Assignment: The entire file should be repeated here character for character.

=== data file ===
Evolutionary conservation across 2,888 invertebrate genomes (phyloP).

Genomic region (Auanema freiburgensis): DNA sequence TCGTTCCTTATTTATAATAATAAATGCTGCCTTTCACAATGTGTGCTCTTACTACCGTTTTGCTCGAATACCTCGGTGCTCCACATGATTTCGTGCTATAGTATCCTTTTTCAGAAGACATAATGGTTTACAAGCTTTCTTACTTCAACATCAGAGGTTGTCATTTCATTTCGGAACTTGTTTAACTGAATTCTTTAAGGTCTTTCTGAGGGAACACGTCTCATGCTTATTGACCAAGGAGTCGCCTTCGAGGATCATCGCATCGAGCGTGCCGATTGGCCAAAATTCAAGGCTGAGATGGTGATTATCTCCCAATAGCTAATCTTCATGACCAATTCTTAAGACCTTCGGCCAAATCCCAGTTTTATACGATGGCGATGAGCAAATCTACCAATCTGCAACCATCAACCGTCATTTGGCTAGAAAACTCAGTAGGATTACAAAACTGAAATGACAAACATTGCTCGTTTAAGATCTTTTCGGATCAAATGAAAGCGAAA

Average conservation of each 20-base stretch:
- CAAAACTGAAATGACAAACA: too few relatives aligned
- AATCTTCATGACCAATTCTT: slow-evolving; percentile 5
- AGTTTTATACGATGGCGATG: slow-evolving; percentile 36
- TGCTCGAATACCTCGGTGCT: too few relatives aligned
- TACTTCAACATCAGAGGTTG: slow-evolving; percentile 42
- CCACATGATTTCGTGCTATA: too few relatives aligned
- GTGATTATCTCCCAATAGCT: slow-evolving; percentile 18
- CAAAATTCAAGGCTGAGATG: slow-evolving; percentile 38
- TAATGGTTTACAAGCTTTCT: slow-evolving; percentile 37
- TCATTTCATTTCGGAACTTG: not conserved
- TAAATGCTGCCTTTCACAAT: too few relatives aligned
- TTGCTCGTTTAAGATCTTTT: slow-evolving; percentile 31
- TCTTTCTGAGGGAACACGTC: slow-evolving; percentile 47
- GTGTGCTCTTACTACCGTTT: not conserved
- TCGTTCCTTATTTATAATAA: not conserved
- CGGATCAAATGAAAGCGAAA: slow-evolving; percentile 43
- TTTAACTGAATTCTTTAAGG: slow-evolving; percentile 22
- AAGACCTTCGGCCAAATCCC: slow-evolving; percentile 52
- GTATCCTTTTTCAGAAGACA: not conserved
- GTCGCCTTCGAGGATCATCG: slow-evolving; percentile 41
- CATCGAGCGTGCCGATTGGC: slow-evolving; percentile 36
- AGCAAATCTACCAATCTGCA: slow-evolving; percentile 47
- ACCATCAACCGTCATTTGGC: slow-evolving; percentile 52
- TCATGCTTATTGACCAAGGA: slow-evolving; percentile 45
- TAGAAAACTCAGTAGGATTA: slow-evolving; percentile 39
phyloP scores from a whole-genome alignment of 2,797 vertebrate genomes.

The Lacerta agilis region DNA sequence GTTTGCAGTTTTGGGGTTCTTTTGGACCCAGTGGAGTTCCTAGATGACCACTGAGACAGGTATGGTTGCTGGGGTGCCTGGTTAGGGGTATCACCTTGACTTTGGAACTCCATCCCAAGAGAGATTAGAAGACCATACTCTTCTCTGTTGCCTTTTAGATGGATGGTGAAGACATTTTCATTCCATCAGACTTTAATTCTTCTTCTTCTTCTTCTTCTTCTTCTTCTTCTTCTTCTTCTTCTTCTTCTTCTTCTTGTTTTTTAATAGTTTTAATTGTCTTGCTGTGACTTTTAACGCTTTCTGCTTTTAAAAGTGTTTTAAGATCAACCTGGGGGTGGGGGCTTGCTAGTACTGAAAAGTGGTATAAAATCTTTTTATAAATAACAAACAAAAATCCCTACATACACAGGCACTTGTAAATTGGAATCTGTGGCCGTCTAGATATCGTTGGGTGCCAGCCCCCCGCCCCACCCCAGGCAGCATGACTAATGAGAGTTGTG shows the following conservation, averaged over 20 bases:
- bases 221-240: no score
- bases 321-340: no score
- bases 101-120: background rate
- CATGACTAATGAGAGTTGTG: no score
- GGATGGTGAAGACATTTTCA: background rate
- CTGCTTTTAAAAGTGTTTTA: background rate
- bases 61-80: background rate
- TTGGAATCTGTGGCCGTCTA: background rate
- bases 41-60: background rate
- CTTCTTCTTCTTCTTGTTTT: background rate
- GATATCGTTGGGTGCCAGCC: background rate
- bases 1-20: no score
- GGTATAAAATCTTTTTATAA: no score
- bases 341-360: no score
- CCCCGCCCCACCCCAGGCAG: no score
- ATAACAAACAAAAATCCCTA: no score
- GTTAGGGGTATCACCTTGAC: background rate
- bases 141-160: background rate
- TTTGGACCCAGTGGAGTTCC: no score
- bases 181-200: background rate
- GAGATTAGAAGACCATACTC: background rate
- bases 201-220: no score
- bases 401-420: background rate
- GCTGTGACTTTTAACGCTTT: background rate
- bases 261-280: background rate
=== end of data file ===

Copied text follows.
Evolutionary conservation across 2,888 invertebrate genomes (phyloP).

Genomic region (Auanema freiburgensis): DNA sequence TCGTTCCTTATTTATAATAATAAATGCTGCCTTTCACAATGTGTGCTCTTACTACCGTTTTGCTCGAATACCTCGGTGCTCCACATGATTTCGTGCTATAGTATCCTTTTTCAGAAGACATAATGGTTTACAAGCTTTCTTACTTCAACATCAGAGGTTGTCATTTCATTTCGGAACTTGTTTAACTGAATTCTTTAAGGTCTTTCTGAGGGAACACGTCTCATGCTTATTGACCAAGGAGTCGCCTTCGAGGATCATCGCATCGAGCGTGCCGATTGGCCAAAATTCAAGGCTGAGATGGTGATTATCTCCCAATAGCTAATCTTCATGACCAATTCTTAAGACCTTCGGCCAAATCCCAGTTTTATACGATGGCGATGAGCAAATCTACCAATCTGCAACCATCAACCGTCATTTGGCTAGAAAACTCAGTAGGATTACAAAACTGAAATGACAAACATTGCTCGTTTAAGATCTTTTCGGATCAAATGAAAGCGAAA

Average conservation of each 20-base stretch:
- CAAAACTGAAATGACAAACA: too few relatives aligned
- AATCTTCATGACCAATTCTT: slow-evolving; percentile 5
- AGTTTTATACGATGGCGATG: slow-evolving; percentile 36
- TGCTCGAATACCTCGGTGCT: too few relatives aligned
- TACTTCAACATCAGAGGTTG: slow-evolving; percentile 42
- CCACATGATTTCGTGCTATA: too few relatives aligned
- GTGATTATCTCCCAATAGCT: slow-evolving; percentile 18
- CAAAATTCAAGGCTGAGATG: slow-evolving; percentile 38
- TAATGGTTTACAAGCTTTCT: slow-evolving; percentile 37
- TCATTTCATTTCGGAACTTG: not conserved
- TAAATGCTGCCTTTCACAAT: too few relatives aligned
- TTGCTCGTTTAAGATCTTTT: slow-evolving; percentile 31
- TCTTTCTGAGGGAACACGTC: slow-evolving; percentile 47
- GTGTGCTCTTACTACCGTTT: not conserved
- TCGTTCCTTATTTATAATAA: not conserved
- CGGATCAAATGAAAGCGAAA: slow-evolving; percentile 43
- TTTAACTGAATTCTTTAAGG: slow-evolving; percentile 22
- AAGACCTTCGGCCAAATCCC: slow-evolving; percentile 52
- GTATCCTTTTTCAGAAGACA: not conserved
- GTCGCCTTCGAGGATCATCG: slow-evolving; percentile 41
- CATCGAGCGTGCCGATTGGC: slow-evolving; percentile 36
- AGCAAATCTACCAATCTGCA: slow-evolving; percentile 47
- ACCATCAACCGTCATTTGGC: slow-evolving; percentile 52
- TCATGCTTATTGACCAAGGA: slow-evolving; percentile 45
- TAGAAAACTCAGTAGGATTA: slow-evolving; percentile 39
phyloP scores from a whole-genome alignment of 2,797 vertebrate genomes.

The Lacerta agilis region DNA sequence GTTTGCAGTTTTGGGGTTCTTTTGGACCCAGTGGAGTTCCTAGATGACCACTGAGACAGGTATGGTTGCTGGGGTGCCTGGTTAGGGGTATCACCTTGACTTTGGAACTCCATCCCAAGAGAGATTAGAAGACCATACTCTTCTCTGTTGCCTTTTAGATGGATGGTGAAGACATTTTCATTCCATCAGACTTTAATTCTTCTTCTTCTTCTTCTTCTTCTTCTTCTTCTTCTTCTTCTTCTTCTTCTTCTTCTTGTTTTTTAATAGTTTTAATTGTCTTGCTGTGACTTTTAACGCTTTCTGCTTTTAAAAGTGTTTTAAGATCAACCTGGGGGTGGGGGCTTGCTAGTACTGAAAAGTGGTATAAAATCTTTTTATAAATAACAAACAAAAATCCCTACATACACAGGCACTTGTAAATTGGAATCTGTGGCCGTCTAGATATCGTTGGGTGCCAGCCCCCCGCCCCACCCCAGGCAGCATGACTAATGAGAGTTGTG shows the following conservation, averaged over 20 bases:
- bases 221-240: no score
- bases 321-340: no score
- bases 101-120: background rate
- CATGACTAATGAGAGTTGTG: no score
- GGATGGTGAAGACATTTTCA: background rate
- CTGCTTTTAAAAGTGTTTTA: background rate
- bases 61-80: background rate
- TTGGAATCTGTGGCCGTCTA: background rate
- bases 41-60: background rate
- CTTCTTCTTCTTCTTGTTTT: background rate
- GATATCGTTGGGTGCCAGCC: background rate
- bases 1-20: no score
- GGTATAAAATCTTTTTATAA: no score
- bases 341-360: no score
- CCCCGCCCCACCCCAGGCAG: no score
- ATAACAAACAAAAATCCCTA: no score
- GTTAGGGGTATCACCTTGAC: background rate
- bases 141-160: background rate
- TTTGGACCCAGTGGAGTTCC: no score
- bases 181-200: background rate
- GAGATTAGAAGACCATACTC: background rate
- bases 201-220: no score
- bases 401-420: background rate
- GCTGTGACTTTTAACGCTTT: background rate
- bases 261-280: background rate